Brand: A Second Coming
Messy but thought-provoking look at the titular entertainer, from Ondi Timoner
This portrait of the notorious comedian, actor, lothario, addict and political provocateur Russell Brand is messily constructed, but largely succeeds despite itself, in no small part because of the car-crash charisma of its subject. Director Ondi Timoner (Dig!) seems to have toyed with various approaches – a straightforward celebrity portrait, a meta documentary in which Brand comments on earlier footage of himself, and a Brand-fronted exploration of his vision for humanity – and then tried to make all of them at once, with jumbled consequences.
There’s particular confusion around the timeline: we see Brand at various different points on his journey to and rejection of stardom, but with no indication as to what’s happening when. Further messiness results from way too many talking heads. Interesting interviews have been hacked down to soundbites, and completely pointless ones seemingly included solely because they are with very famous people. And yet, despite these issues with the organisation of the material, the film is for the most part fun, energising and thought-provoking to watch.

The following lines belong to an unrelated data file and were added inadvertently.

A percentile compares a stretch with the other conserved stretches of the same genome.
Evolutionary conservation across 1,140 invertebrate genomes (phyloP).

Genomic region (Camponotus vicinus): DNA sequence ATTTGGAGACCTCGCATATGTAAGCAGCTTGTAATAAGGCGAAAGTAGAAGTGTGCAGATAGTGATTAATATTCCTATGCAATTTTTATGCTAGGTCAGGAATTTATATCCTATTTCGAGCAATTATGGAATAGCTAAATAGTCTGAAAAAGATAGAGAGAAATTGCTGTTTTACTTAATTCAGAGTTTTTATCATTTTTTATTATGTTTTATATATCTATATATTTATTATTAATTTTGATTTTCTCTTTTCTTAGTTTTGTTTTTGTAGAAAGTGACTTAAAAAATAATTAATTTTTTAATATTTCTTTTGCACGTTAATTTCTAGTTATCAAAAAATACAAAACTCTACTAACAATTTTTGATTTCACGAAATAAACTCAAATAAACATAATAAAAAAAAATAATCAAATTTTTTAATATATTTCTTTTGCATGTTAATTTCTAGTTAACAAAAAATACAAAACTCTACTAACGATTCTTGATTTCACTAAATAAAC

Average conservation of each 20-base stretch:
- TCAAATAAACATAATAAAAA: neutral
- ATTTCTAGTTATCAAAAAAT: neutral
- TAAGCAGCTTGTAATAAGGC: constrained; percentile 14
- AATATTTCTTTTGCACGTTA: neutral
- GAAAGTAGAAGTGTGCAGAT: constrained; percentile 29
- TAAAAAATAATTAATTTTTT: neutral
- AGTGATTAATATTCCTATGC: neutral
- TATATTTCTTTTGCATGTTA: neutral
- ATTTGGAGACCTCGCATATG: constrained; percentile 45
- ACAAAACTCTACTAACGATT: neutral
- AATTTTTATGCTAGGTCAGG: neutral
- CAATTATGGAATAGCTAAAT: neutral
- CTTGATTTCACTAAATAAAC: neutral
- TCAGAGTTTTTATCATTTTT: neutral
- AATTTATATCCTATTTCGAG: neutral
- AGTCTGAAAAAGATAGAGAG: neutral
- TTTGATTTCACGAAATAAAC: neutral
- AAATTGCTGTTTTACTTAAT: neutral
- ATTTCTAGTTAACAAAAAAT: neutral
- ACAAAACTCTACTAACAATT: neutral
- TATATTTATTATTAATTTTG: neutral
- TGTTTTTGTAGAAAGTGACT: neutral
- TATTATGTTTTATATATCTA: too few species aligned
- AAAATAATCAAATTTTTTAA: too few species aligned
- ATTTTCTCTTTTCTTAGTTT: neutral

Though Brand has distanced himself from the end result, finding it 'oddly intrusive and melancholy', he in no way comes out of it badly. Rather, he is shown to be an infuriating but lovable presence: embarrassingly besotted with himself, yet disarmingly aware of his own shortcomings; too mercurial, needy and distractible to gain the gravitas he craves, but too vulnerable and earnest to seem deserving of the opprobrium he attracts. It’s a pity that only fans are likely to feel compelled to spend 102-minutes in his company. Whether you like or loathe the man, this chaotic foray into his chaotic world has interesting things to say, not just about Brand and his fame, but about a personality type in which many will recognise aspects of themselves, or of people they know.
Selected release from Fri 23 Oct.